Assembly Members have come together today (1st May) to mark International Workers’ Memorial Day in the Senedd. The event is the first of its kind and was hosted by David Rees, AM for Aberavon, in partnership with the TUC and Unite the Union. The event is a response to the Westminster Government’s recent attacks on Health and Safety Legislation, and has highlighted the clear divide between the two different administrations’ outlooks on workers’ rights.

David Rees AM said:
“The majority of organised successful businesses in Wales regard health and safety as an essential part of efficient working. The reason our legislative system exists is to prevent death, injury or illness at work, protecting livelihoods in the process.”

“In my constituency, Aberavon, we have a proud industrial heritage, but we must always remember the sacrifice made by those who have lost their lives. This Workers Memorial day event will serve as a platform to highlight the importance of Health and Safety Legislation and emphasise why it is critical to ensure that this legislation is not eroded by any Government in the name of forging a better environment for business.”

“Health and Safety is the cornerstone of a civilised society; for David Cameron to start the new year saying his resolution is “to kill off health and safety culture” shows not just insensitivity to bereaved families, but also how out of touch he is with countries with more civilised workplace arrangements in Europe and other parts of the world.”

Andy Richards, President of the Wales TUC, said:
“The UK government is making out that health and safety does not matter – that it is a politically correct and unnecessary burden on business. But it is proven that health and safety protection in the workplace really does matter. The relaxing of rules and regulations will mean that more and more workers will be put at risk, made ill, injured or even killed at work.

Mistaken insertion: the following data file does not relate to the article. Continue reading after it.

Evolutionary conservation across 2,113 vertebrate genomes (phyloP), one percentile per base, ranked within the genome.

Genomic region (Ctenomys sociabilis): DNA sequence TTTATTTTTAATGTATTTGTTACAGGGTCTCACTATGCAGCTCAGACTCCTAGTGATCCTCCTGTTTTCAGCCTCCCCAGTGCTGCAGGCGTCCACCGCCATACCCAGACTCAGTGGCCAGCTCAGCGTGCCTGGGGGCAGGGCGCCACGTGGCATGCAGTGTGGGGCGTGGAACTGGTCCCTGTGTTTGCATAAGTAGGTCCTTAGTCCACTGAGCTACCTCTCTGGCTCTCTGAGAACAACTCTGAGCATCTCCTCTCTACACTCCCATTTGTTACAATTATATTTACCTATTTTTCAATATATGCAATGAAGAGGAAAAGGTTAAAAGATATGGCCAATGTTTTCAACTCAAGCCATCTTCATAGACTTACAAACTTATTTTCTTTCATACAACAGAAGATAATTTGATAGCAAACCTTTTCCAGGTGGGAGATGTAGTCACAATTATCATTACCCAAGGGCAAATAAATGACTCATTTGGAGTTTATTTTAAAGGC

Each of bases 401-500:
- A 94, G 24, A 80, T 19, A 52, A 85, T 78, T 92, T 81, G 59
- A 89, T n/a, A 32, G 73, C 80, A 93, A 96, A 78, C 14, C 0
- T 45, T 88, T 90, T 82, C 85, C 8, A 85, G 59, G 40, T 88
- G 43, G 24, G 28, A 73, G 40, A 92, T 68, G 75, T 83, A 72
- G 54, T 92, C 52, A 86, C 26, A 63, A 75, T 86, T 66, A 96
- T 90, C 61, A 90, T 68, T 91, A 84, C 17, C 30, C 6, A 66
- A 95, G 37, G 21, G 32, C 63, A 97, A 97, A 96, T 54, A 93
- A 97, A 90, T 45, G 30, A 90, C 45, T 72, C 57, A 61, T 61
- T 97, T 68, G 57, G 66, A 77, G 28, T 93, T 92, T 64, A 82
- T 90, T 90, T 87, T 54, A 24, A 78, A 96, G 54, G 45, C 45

This is part of a wider attack on workers’ rights by the coalition government and we welcome the opportunity to work with the National Assembly for Wales in the interests of Welsh workers in the face of these attacks.”

Welsh Labour Leader, Carwyn Jones, said:
“Health and safety at work is not an optional extra – it’s an everyday necessity that quite literally means the difference between life and death in so many industries and for so many workers.
“Welsh trades unions are at the forefront of ensuring that health and safety is given the prominence it deserves. The UK Government has to face up to its responsibility when it comes to workplace protection and I am proud of the role our unions are playing in that effort.”

Since the 2010 election the Westminster government has presented a number of proposals and consultations aimed at rolling back employment rights. In addition, the UK government is cutting 35 per cent of its funding for the HSE (Health and safety Executive) in the next year.

Earlier this year the UK Prime Minister, David Cameron, vowed that:
“One of the coalition’s New Year resolutions is this: kill off the health and safety culture for good. I want 2012 to go down in history not just as Olympics year or diamond jubilee year, but the year we banished a lot of this pointless time-wasting from the economy and British life once and for all.”

Since the Health and Safety at Work Act was introduced in 1974 there has been an 80 per cent decrease in fatalities. The Event was held on Tuesday 1st May in the Media Briefing Room of the Senedd. There were presentations by Hugh Robertson, the UK TUC lead officer on Health and Safety, and Andy Richards President of Wales TUC. David Rees also raised a statement of opinion which AMs, are currently subscribing to.